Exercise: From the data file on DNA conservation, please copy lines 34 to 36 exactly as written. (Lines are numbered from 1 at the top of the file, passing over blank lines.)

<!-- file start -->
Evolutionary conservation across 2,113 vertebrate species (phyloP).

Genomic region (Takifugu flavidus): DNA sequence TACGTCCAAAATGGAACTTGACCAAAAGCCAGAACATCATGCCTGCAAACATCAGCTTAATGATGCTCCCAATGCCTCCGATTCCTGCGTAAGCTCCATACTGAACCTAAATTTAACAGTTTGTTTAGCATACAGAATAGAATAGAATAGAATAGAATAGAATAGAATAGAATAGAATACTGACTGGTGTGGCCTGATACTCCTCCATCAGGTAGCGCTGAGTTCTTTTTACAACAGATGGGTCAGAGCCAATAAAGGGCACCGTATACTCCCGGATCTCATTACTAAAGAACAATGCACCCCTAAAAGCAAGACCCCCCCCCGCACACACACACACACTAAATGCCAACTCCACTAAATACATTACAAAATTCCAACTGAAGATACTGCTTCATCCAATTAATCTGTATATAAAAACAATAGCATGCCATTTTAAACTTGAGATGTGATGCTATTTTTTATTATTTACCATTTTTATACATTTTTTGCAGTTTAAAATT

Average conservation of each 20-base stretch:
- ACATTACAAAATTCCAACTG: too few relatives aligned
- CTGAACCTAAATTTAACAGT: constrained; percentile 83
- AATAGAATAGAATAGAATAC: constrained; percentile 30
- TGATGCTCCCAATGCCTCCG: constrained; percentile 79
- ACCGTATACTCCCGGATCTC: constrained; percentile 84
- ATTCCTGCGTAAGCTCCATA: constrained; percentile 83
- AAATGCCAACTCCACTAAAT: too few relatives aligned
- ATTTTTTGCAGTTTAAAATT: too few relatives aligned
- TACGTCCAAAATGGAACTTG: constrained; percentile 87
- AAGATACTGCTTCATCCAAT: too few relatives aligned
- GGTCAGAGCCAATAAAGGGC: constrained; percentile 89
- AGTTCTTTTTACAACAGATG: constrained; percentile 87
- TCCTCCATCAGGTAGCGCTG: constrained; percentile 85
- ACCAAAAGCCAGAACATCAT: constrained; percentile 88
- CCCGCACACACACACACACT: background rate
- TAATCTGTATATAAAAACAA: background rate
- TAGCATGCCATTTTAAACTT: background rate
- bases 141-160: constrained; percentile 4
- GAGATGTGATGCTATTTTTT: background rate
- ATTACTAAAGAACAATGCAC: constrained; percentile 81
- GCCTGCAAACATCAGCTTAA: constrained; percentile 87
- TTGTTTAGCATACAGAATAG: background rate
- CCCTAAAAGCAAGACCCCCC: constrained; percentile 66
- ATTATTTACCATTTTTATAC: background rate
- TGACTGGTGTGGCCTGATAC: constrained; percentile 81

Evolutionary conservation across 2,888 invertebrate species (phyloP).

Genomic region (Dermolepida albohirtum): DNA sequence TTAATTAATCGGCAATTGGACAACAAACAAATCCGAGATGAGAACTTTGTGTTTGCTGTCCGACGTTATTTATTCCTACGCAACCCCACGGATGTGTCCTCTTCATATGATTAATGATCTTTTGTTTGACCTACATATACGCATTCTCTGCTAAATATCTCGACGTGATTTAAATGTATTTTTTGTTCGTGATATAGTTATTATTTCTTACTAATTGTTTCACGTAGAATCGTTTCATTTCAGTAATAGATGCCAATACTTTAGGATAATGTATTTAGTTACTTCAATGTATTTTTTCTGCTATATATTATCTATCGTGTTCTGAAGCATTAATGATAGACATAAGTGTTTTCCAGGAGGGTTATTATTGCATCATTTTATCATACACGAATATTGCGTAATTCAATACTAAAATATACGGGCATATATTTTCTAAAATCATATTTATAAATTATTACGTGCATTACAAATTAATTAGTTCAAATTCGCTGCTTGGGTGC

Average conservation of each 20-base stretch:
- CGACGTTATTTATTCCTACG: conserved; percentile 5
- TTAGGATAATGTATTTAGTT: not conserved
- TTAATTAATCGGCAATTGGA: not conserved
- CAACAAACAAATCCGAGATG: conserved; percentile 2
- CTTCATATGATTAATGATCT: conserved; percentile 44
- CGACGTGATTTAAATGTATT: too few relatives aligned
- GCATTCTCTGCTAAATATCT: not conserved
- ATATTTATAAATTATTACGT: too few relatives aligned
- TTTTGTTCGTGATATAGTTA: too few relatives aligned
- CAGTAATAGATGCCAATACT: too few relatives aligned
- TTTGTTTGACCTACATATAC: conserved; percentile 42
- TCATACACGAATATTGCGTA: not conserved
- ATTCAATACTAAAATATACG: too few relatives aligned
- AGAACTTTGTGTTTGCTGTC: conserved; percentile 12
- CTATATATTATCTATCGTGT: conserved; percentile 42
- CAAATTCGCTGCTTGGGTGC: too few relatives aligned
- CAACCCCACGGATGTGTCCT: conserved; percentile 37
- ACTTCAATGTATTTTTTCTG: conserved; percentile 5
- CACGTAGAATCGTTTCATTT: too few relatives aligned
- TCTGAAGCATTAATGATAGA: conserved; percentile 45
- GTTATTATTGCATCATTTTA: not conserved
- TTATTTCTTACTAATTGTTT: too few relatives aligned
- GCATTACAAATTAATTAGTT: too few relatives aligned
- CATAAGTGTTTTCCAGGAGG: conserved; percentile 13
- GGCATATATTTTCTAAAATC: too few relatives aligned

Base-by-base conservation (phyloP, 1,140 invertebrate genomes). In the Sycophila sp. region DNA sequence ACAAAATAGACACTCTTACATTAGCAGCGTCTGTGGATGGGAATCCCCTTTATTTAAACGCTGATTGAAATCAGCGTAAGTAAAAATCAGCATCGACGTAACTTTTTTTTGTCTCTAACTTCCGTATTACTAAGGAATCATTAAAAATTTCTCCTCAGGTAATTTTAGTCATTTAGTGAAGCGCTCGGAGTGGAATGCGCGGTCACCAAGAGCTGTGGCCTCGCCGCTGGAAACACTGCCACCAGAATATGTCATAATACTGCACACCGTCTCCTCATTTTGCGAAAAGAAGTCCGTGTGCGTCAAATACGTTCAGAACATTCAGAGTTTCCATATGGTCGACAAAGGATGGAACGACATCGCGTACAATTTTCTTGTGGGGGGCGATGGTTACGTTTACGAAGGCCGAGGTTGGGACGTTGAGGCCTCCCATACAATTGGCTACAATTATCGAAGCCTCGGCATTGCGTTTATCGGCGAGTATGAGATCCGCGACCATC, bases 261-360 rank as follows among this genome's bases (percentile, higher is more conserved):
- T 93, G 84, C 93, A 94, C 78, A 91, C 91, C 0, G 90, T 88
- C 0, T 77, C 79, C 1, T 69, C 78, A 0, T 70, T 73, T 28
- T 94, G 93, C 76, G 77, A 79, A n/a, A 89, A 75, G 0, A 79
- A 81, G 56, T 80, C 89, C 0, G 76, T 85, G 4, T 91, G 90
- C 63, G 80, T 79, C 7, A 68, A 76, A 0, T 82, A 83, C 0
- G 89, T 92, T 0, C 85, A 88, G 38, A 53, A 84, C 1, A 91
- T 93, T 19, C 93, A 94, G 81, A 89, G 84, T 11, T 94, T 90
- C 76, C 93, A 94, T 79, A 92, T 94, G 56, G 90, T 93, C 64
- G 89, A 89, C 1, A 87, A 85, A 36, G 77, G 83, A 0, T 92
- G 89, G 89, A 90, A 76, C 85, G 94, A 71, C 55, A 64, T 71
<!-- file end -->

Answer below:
- TTAATTAATCGGCAATTGGA: not conserved
- CAACAAACAAATCCGAGATG: conserved; percentile 2
- CTTCATATGATTAATGATCT: conserved; percentile 44